“A few years ago, nobody would have thought it possible to speak of a ‘sector’ today,” says Ziemßen. The quality and marketability of many plant-based products had been significantly underestimated. “Innovations in the cultivated meat sector are also making progress at an unprecedented speed. The willingness of many manufacturers to transform their own product portfolios and the growing interest of investors – even outside the hotspots in the USA and Tel Aviv – only give an idea of the economic, ecological and social potential”.
“All players in the food industry must ask themselves how they will position themselves for the future and what role they will play in a changing economic, ecological and social system,” says Fabio Ziemßen. Whether you are an established supplier or a start-up: anyone who reacts today to tomorrow’s changes, creates synergies with other suppliers and drives innovation is well advised. A coup against the ‘livestock husbandry system’ will not take place and is not our goal either”.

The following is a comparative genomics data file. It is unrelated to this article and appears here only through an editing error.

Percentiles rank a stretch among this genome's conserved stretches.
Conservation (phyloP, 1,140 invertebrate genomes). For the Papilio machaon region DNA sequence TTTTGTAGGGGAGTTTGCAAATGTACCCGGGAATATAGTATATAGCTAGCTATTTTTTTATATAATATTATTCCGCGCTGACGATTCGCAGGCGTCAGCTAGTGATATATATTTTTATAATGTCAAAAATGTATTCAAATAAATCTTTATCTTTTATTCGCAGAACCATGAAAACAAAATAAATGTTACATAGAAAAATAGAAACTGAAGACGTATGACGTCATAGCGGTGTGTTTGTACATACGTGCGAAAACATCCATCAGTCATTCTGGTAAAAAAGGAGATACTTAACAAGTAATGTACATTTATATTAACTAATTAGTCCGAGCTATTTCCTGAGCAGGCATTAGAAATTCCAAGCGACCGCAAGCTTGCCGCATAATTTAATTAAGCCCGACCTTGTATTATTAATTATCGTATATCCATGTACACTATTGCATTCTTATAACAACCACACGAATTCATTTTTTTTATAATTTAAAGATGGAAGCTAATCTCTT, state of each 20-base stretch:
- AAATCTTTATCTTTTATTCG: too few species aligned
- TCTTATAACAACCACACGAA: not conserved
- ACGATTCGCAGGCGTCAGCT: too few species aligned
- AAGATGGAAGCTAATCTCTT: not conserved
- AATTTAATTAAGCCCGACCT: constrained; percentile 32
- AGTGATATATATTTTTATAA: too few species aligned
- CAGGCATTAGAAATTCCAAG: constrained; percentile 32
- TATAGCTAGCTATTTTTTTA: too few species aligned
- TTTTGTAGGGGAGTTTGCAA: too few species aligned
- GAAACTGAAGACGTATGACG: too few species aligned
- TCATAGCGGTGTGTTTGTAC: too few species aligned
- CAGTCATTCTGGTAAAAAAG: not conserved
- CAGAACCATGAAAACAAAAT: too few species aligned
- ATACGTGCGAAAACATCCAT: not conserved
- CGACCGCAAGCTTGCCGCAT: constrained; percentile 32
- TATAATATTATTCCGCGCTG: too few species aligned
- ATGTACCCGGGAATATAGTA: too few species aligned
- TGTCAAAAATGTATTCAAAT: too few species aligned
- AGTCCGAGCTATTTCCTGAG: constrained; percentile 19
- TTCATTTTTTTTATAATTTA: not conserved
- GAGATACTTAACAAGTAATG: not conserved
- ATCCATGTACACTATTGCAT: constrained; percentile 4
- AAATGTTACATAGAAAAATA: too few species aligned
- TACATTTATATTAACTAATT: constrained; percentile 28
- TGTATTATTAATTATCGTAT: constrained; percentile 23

Growth through Diversity
What do production companies have to say to the rapid developments in altpro? Will the industry change as quickly as RethinkX is describing it?
Wiesenhof agrees that meat consumption will change in the coming years and that herbal alternatives will have a firm component in the market in the future. “In my opinion, however, meat consumption will continue to play a significant role in the future. As with other forms of supply, there will certainly be a coexistence of products and the customer will then decide which product to choose.”
Executive Marcus Keitzer continues: “We follow a differentiated approach and do not believe in black and white scenarios. Our task as a food manufacturer is to create as many different and convincing offers as possible for the consumer.”